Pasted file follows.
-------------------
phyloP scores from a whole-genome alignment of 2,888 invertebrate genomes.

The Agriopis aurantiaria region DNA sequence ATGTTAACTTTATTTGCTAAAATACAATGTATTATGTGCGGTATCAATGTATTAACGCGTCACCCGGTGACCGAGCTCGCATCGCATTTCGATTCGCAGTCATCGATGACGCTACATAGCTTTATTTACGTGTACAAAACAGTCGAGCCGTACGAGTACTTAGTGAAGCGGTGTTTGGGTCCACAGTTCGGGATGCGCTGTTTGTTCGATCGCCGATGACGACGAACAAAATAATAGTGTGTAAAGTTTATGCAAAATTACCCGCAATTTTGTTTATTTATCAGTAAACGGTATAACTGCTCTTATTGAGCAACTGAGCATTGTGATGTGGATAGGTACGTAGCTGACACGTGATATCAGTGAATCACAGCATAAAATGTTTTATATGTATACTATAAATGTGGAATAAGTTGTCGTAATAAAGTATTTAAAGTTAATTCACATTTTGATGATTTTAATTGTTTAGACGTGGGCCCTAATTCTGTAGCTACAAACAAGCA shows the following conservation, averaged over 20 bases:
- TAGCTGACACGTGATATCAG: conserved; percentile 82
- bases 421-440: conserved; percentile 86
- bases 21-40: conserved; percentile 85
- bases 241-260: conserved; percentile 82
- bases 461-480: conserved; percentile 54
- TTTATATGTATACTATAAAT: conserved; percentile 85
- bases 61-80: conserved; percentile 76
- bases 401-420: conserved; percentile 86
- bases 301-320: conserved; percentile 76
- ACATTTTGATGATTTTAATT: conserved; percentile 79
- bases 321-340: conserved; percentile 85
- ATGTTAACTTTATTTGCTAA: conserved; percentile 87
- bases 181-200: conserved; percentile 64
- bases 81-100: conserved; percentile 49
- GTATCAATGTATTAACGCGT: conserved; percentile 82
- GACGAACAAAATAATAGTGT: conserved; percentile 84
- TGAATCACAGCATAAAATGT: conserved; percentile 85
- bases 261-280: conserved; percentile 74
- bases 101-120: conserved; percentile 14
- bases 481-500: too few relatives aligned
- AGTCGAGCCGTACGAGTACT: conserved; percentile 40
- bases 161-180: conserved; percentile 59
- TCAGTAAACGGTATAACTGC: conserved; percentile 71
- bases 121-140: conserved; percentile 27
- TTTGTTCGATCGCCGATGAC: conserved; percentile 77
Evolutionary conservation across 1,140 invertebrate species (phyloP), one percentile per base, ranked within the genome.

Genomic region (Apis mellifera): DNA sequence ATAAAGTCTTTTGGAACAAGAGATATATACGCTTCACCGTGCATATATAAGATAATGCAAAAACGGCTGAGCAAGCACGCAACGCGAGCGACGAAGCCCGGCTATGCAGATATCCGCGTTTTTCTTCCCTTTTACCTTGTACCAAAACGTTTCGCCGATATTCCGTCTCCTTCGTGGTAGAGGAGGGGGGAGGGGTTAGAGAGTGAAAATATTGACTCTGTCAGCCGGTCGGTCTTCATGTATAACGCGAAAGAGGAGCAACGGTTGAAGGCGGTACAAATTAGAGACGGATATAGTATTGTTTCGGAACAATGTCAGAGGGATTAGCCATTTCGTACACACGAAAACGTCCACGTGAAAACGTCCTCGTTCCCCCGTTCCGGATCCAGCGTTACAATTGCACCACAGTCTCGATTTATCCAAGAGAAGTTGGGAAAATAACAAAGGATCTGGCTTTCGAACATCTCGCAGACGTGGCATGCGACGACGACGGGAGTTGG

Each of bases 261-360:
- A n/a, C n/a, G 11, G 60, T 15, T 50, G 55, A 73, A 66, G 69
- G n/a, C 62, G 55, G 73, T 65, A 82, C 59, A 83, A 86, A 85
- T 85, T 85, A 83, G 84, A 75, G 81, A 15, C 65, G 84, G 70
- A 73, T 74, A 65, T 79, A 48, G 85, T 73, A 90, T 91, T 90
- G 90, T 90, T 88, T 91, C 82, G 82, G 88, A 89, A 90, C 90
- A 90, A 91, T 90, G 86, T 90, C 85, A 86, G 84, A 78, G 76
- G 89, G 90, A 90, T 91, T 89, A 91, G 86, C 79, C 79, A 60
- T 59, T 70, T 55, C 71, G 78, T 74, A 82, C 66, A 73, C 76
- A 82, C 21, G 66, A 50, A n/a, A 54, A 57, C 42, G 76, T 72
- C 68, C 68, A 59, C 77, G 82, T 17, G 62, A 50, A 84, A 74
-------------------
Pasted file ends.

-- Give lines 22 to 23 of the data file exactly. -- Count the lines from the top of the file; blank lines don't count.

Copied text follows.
- bases 481-500: too few relatives aligned
- AGTCGAGCCGTACGAGTACT: conserved; percentile 40